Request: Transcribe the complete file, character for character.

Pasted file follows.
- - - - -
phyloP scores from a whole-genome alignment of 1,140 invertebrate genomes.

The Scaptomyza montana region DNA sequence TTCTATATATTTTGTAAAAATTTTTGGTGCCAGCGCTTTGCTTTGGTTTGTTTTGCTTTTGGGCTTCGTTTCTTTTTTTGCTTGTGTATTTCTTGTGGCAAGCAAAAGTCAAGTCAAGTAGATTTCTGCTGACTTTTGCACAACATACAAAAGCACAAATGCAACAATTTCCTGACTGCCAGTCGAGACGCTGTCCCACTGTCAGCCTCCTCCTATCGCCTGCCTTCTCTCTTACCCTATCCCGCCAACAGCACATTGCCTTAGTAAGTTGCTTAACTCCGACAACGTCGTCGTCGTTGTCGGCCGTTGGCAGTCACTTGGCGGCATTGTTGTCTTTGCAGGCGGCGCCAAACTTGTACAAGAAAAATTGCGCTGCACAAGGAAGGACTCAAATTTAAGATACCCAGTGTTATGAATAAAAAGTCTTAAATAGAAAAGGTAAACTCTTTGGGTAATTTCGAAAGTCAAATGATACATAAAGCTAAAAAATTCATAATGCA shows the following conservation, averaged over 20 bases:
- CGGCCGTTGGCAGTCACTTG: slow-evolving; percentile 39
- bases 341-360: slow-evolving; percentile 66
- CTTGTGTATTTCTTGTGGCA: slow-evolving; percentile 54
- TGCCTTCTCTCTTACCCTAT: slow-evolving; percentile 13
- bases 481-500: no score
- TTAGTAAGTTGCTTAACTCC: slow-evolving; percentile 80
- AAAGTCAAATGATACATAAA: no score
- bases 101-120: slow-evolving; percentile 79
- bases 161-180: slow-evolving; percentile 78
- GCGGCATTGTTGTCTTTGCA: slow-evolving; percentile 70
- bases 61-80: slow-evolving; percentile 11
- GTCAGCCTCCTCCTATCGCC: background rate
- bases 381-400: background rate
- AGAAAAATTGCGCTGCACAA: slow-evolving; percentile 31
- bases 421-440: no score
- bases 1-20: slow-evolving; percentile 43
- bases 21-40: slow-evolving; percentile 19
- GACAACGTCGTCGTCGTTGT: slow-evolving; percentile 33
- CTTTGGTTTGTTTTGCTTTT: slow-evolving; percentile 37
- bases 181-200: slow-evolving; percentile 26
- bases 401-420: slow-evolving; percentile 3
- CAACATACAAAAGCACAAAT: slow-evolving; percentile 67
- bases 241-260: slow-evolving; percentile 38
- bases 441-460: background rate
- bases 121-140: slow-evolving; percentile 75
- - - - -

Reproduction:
phyloP scores from a whole-genome alignment of 1,140 invertebrate genomes.

The Scaptomyza montana region DNA sequence TTCTATATATTTTGTAAAAATTTTTGGTGCCAGCGCTTTGCTTTGGTTTGTTTTGCTTTTGGGCTTCGTTTCTTTTTTTGCTTGTGTATTTCTTGTGGCAAGCAAAAGTCAAGTCAAGTAGATTTCTGCTGACTTTTGCACAACATACAAAAGCACAAATGCAACAATTTCCTGACTGCCAGTCGAGACGCTGTCCCACTGTCAGCCTCCTCCTATCGCCTGCCTTCTCTCTTACCCTATCCCGCCAACAGCACATTGCCTTAGTAAGTTGCTTAACTCCGACAACGTCGTCGTCGTTGTCGGCCGTTGGCAGTCACTTGGCGGCATTGTTGTCTTTGCAGGCGGCGCCAAACTTGTACAAGAAAAATTGCGCTGCACAAGGAAGGACTCAAATTTAAGATACCCAGTGTTATGAATAAAAAGTCTTAAATAGAAAAGGTAAACTCTTTGGGTAATTTCGAAAGTCAAATGATACATAAAGCTAAAAAATTCATAATGCA shows the following conservation, averaged over 20 bases:
- CGGCCGTTGGCAGTCACTTG: slow-evolving; percentile 39
- bases 341-360: slow-evolving; percentile 66
- CTTGTGTATTTCTTGTGGCA: slow-evolving; percentile 54
- TGCCTTCTCTCTTACCCTAT: slow-evolving; percentile 13
- bases 481-500: no score
- TTAGTAAGTTGCTTAACTCC: slow-evolving; percentile 80
- AAAGTCAAATGATACATAAA: no score
- bases 101-120: slow-evolving; percentile 79
- bases 161-180: slow-evolving; percentile 78
- GCGGCATTGTTGTCTTTGCA: slow-evolving; percentile 70
- bases 61-80: slow-evolving; percentile 11
- GTCAGCCTCCTCCTATCGCC: background rate
- bases 381-400: background rate
- AGAAAAATTGCGCTGCACAA: slow-evolving; percentile 31
- bases 421-440: no score
- bases 1-20: slow-evolving; percentile 43
- bases 21-40: slow-evolving; percentile 19
- GACAACGTCGTCGTCGTTGT: slow-evolving; percentile 33
- CTTTGGTTTGTTTTGCTTTT: slow-evolving; percentile 37
- bases 181-200: slow-evolving; percentile 26
- bases 401-420: slow-evolving; percentile 3
- CAACATACAAAAGCACAAAT: slow-evolving; percentile 67
- bases 241-260: slow-evolving; percentile 38
- bases 441-460: background rate
- bases 121-140: slow-evolving; percentile 75